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Comment: Re:Awesome. (Score 1) 168

by enderjsv (#37222354) Attached to: PS3 <em>Counter-Strike</em> To Support Keyboard and Mouse

Ever watch Halo 3 in MLG? Some people are wicked good snipers even with a controller. The difference is it takes a lot of practice. Unlike with a mouse, where everyone is pretty much an expert sniper after playing for two weeks. Personally, I like that the skill cap is so high with a controller. But to each their own, I suppose.

Comment: Re:Awesome. (Score 0) 168

by enderjsv (#37221346) Attached to: PS3 <em>Counter-Strike</em> To Support Keyboard and Mouse

I really don't understand this argument. I mean, I can see how you prefer M+K, but it's not really that hard to play with a controller, once you get used to it. I know like a dozen people who all had that M+K only mentality and used to complain so much about controllers. I ask them now and they still say they prefer M+K, but don't mind playing with a controller at all so long as everyone else is. It's really not that hard to get used to. Try it out. You're missing out on some pretty good games.

Comment: Re:Awesome. (Score 1) 168

by enderjsv (#37221282) Attached to: PS3 <em>Counter-Strike</em> To Support Keyboard and Mouse

I agree with you. I always remember some guy saying he enjoyed a certain pc game but got tired of it when everyone got good enough to bunny hop through a corridor with a sniper rifle pulling off headshot after headshot. I feel like the ease of aiming with a mouse is almost detrimental to FPS games and makes them campy sniper fests. The difficulty in aiming with a controller broadens the width skill and makes the game less about point-and-click and more about movement and strategy.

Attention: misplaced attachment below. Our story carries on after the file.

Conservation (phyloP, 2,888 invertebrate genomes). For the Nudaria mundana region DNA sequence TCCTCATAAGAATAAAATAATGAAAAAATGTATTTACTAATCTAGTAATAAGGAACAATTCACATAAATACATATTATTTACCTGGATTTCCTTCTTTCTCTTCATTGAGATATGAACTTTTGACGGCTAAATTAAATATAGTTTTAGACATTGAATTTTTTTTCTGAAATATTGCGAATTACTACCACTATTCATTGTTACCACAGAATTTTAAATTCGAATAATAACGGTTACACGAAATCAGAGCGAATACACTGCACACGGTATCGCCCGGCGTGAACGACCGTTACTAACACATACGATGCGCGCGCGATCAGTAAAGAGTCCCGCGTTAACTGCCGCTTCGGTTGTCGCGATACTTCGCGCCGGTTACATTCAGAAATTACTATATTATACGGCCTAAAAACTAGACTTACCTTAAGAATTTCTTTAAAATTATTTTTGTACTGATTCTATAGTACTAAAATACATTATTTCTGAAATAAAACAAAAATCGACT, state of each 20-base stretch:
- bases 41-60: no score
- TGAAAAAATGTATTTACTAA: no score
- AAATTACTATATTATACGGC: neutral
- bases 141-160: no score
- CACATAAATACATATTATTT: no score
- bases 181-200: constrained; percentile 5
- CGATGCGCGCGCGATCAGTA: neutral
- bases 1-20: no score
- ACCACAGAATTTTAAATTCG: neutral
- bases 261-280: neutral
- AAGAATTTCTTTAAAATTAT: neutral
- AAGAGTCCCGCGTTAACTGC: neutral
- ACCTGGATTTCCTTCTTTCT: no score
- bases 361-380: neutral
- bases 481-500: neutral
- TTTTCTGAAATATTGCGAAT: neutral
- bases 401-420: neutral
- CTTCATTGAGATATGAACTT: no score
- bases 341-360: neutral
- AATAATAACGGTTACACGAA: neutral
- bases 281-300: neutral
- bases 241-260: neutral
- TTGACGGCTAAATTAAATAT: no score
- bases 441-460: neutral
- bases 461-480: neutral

I like to compare it to racing. Ask any driver if he would prefer to race with an automatic or a manual gear shift, and I bet most of them would say manual. It's just more fun that way, even if automatic is easier.

Comment: Re:no expectation of privacy (Score 0) 391

by enderjsv (#36561612) Attached to: LulzSec Document Dump Shows Cops' Fear of iPhones

Well, what I actually meant was, do they have to give up there privacy rights just because they're at work? If an office worker was working for the government, would it be okay for their boss to videotape them secretly just because they are a government employee. Granted, this isn't quite the same as an officer on duty handing out tickets, but my question is more about how being a "public servant" limits their expectation of privacy? Should it?

Again, just playing devil's advocate.

Comment: Re:no expectation of privacy (Score 0) 391

by enderjsv (#36560520) Attached to: LulzSec Document Dump Shows Cops' Fear of iPhones

Technically, I agree with you. But just to play the devil's advocate, should a government employee be expected to give up all rights to individual privacy just because they work for the government? Would you say the same of an office worker who found out they were being secretly recorded by their boss?

Comment: Re:Are you sure? (Score 1) 136

by enderjsv (#36467702) Attached to: What LulzSec Logins Reveal About Bookworms, and Passwords

I thought about doing a mix. Like, I have a series of numbers, symbols and letters that I've memorized. It's a very secure password, and I like using it because I can remember it.

But of course, using the same password on every site isn't good practice, so I've made various little changes to the series. Only problem is, it gets hard to remember what series fits what site. So I thought of using the same series for every site, and then simply attaching the first and last alphanumeric character of the website address to the password. That way I'll have a secure password on every site that is easy to remember wherever I use it.

"Though a program be but three lines long, someday it will have to be maintained." -- The Tao of Programming

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